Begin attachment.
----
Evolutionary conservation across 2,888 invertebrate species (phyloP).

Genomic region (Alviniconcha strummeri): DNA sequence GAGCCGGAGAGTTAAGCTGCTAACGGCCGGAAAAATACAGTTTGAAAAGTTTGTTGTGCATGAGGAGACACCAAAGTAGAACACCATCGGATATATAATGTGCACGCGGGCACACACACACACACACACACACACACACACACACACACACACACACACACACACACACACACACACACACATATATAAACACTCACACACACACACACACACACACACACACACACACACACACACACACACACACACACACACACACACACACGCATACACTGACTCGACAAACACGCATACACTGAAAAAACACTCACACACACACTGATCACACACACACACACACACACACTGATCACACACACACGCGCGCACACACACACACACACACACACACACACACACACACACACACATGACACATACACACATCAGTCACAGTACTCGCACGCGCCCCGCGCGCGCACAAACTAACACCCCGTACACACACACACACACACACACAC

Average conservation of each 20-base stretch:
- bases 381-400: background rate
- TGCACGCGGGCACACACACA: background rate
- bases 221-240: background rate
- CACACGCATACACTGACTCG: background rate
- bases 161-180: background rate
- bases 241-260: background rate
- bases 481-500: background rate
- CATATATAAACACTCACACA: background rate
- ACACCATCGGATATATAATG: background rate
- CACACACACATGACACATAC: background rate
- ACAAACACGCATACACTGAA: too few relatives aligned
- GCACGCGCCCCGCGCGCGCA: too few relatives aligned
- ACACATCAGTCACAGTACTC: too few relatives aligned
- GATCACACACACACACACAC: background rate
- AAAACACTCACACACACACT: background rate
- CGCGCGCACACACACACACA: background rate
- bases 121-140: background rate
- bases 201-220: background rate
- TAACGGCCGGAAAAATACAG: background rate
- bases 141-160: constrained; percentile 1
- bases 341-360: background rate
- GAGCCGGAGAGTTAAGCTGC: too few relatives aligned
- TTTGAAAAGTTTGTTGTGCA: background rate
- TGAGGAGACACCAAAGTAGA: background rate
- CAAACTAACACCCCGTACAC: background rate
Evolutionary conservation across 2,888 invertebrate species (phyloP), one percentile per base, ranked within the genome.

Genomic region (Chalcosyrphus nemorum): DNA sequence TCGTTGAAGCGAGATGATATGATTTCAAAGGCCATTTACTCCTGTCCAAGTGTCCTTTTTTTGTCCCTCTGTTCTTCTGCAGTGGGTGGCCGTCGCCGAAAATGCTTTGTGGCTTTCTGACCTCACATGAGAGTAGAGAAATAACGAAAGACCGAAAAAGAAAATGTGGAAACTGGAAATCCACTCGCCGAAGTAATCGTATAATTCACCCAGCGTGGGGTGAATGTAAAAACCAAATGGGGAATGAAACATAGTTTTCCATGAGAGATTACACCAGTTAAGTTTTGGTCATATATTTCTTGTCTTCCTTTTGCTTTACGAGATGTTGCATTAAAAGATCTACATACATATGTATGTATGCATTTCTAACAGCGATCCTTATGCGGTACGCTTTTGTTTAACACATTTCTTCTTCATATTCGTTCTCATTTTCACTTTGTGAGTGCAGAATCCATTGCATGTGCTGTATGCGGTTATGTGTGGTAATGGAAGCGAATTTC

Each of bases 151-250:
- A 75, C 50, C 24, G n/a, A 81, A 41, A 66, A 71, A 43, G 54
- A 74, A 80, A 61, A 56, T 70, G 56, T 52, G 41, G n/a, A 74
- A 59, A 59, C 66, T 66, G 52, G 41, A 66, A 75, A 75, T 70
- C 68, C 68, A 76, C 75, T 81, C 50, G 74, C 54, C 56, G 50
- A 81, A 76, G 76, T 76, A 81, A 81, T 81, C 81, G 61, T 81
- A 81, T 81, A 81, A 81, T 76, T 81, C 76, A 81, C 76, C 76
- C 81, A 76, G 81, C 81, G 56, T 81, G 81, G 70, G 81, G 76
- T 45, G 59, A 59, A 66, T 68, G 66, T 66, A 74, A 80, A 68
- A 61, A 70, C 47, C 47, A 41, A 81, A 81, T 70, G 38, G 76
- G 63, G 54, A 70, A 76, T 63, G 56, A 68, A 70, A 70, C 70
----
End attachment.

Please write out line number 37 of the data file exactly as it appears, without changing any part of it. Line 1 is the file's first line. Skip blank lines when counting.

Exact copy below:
- A 81, T 81, A 81, A 81, T 76, T 81, C 76, A 81, C 76, C 76